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Although my passion is medieval fantasy I have dabbled and Drabbled in many different genres. No one in my 3 writing groups writes in my chosen genre, which doesn't help, but nevertheless they are very supportive. I feel that the last two/three years have been my apprenticeship into writing and so I am now looking to change my direction. I will continue to write short stories, earn a few bob you know, but will concentrate more and more on what I love best. For if I continue with a scatter-gun approach my mind will be pulled in too many directions. And that is a double edged sword, for whilst I'll be pursing my passion to write, I'll constantly be looking at new projects. That approach has to


ME Watching the news can be a real chore. Same old faces, same old stories, it’s one continuous downpour of utter drivel. I sighed, but as usual couldn’t be bothered to turn off the goggle-box as I made plans for the next few days. The new shopping centre, stupidly named New Centre, had a grand opening coming up and that meant bargains. I could save a packet so carefully noted down the layout of the place. I don’t know what made me look up but the television showed a picture of my face. Shit! Looks like my thieving days are over.


Here is a snippet from my 2nd novel Heroes Never Fade which is currently being formatted by my editor. After the first book, my readers told me that the main evil protagonist wasn't vile enough. I wasn't sure, but I doubt they will say that this time. THE NOON START TIME had passed, yet still the Tormented King had failed to appear. In fear of their lives those closest faced an agonising decision – wake up the king and risk death, or fail to wake him and risk the same fate. They had chosen the latter option and tried to hide. The initial parade had long since disbanded with the retainers and auxiliary staff returning inside from the hot sun. Only the warriors remained. Stiff, uprigh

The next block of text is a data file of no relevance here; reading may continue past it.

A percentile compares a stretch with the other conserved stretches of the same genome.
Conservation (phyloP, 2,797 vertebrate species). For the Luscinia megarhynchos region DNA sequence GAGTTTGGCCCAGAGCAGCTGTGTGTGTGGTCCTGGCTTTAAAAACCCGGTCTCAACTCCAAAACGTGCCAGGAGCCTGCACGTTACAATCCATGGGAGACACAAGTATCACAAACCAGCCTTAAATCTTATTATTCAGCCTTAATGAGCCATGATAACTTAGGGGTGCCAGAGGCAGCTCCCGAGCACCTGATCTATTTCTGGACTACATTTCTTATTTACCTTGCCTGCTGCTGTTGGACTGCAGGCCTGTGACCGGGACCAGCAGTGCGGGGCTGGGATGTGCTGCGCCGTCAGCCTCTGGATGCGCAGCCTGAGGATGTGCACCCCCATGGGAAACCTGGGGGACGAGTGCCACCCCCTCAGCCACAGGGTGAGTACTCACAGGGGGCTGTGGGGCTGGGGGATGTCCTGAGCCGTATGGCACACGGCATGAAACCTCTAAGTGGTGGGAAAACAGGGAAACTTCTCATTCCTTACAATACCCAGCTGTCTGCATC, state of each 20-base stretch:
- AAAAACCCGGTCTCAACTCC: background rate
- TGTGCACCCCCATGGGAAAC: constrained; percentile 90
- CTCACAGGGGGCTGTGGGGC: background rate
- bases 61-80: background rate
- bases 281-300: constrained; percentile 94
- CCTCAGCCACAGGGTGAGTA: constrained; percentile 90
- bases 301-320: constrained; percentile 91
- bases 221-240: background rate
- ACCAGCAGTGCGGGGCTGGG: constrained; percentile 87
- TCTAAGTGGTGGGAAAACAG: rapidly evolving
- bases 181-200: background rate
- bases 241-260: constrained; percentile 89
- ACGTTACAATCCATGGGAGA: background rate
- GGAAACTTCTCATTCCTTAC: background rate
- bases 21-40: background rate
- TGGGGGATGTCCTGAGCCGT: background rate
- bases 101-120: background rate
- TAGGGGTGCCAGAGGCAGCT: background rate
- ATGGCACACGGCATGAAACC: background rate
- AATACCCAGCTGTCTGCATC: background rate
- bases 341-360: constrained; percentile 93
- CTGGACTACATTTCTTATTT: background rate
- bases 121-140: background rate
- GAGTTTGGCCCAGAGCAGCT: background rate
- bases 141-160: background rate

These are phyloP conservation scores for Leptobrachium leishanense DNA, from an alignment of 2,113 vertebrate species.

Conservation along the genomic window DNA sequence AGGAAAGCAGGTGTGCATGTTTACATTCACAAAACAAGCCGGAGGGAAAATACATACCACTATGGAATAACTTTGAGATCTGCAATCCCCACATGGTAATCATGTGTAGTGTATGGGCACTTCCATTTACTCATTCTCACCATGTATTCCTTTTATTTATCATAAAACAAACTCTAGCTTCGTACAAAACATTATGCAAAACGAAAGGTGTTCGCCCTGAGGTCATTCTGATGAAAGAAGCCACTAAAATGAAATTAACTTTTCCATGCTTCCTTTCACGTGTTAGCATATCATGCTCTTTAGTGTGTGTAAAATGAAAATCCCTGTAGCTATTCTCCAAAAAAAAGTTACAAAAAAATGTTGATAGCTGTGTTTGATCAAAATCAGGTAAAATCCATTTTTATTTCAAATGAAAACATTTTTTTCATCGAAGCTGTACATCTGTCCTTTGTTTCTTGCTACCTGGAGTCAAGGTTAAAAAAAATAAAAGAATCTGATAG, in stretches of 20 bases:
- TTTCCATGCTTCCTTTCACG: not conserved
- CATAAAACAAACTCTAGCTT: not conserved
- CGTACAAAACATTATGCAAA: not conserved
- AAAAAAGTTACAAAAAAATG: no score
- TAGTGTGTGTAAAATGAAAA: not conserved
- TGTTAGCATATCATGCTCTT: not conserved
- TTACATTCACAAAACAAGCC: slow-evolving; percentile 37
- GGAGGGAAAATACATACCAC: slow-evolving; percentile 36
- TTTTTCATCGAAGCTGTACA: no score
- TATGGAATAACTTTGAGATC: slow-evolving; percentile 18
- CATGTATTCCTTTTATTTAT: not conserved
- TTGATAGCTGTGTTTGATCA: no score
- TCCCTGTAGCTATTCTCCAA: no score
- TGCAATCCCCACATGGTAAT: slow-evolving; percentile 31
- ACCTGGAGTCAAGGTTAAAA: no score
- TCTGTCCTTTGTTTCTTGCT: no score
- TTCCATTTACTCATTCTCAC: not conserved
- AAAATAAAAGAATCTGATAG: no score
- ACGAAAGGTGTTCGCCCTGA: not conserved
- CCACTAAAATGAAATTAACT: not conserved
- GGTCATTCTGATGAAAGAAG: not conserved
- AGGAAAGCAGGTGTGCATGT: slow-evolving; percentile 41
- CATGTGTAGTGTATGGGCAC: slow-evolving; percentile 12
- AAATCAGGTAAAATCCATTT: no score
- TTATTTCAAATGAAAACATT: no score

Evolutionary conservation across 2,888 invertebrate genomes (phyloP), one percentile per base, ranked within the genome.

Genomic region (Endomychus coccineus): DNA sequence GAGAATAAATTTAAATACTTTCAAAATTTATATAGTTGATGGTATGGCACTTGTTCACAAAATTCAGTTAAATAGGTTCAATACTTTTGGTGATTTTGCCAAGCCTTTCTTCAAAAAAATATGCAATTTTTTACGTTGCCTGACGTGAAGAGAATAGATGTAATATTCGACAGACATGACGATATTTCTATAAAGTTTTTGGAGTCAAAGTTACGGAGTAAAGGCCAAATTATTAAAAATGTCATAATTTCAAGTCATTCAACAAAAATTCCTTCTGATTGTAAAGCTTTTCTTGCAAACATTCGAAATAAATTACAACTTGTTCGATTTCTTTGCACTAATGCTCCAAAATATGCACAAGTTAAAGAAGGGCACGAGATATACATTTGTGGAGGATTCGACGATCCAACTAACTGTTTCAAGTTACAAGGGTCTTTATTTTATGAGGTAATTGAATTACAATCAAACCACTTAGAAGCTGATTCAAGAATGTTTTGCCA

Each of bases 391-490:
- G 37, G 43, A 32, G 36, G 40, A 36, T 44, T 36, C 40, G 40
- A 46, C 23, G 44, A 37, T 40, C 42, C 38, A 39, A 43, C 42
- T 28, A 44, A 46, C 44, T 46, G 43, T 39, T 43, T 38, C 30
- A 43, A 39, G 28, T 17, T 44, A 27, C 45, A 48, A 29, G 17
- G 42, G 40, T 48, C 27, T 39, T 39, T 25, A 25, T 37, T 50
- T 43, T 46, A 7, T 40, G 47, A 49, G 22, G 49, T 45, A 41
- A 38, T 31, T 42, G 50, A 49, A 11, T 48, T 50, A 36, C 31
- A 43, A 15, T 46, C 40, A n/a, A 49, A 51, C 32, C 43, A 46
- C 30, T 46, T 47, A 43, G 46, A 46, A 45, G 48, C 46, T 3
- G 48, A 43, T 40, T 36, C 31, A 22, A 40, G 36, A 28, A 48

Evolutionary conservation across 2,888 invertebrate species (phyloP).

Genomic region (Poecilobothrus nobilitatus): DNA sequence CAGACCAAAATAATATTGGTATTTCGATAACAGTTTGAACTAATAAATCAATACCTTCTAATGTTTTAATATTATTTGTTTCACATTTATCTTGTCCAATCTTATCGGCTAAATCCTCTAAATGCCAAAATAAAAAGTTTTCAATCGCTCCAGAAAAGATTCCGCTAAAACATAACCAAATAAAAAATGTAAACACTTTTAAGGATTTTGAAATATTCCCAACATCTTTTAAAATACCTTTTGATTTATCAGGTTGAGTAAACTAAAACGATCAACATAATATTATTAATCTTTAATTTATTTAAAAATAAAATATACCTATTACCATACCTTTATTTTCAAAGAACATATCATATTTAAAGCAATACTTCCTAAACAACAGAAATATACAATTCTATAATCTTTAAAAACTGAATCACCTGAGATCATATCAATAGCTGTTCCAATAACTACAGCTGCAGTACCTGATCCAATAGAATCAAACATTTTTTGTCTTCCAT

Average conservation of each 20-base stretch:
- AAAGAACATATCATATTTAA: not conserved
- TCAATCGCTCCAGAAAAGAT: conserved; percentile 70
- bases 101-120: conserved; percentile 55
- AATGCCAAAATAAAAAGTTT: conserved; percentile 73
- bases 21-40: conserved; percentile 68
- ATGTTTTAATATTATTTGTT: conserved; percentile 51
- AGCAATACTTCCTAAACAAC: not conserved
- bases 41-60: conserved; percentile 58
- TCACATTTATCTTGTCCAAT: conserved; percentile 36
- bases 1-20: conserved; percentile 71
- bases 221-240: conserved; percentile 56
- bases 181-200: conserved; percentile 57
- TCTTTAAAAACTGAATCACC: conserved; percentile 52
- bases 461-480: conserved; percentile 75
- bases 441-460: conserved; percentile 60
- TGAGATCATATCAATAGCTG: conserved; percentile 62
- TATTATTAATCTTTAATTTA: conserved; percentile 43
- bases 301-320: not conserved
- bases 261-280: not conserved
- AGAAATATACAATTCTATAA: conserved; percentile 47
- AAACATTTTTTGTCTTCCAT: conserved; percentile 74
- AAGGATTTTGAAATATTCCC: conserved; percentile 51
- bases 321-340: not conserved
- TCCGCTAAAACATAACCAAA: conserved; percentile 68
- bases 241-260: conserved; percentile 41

SKERRY The church bell had just struck midnight when the sound of silence whispered at the wind’s departure. Sitting down on the hard bench adjacent to his stone cottage, Skerry watched the stars. Like pin pricks in the curtain of night they gazed down on a weathered face. Old before his time the middle aged Norseman remembered. The boat had run aground on a sandbank, not five hundred paces from the shore. With such a valuable cargo, the three man crew would not leave the boat unattended. Ropes had been lowered for one man to swim ashore and raise the village from slumber. Foul words stung insensitive ears as the crew of three argued. Raised fists led to knives being hastily drawn from leath


Dentists! I hate them, especially with an extraction looming. I entered, sat down, filled in a medical history form, and waited. “Mr Smith.” I opened wide and received pain killing injections. Once the left side of my face was numb they asked me questions. Alas, all I managed was, ‘wot suu say’ and ‘sil urts.’ With all his strength he pulled; the nurse pulled; the assistant pulled. I felt my face coming away in their hands. Blood ran freely, the tooth extracted. I ran for the door. “Stop! You haven’t signed the consent form.” Not a chance. I hadn’t paid either.

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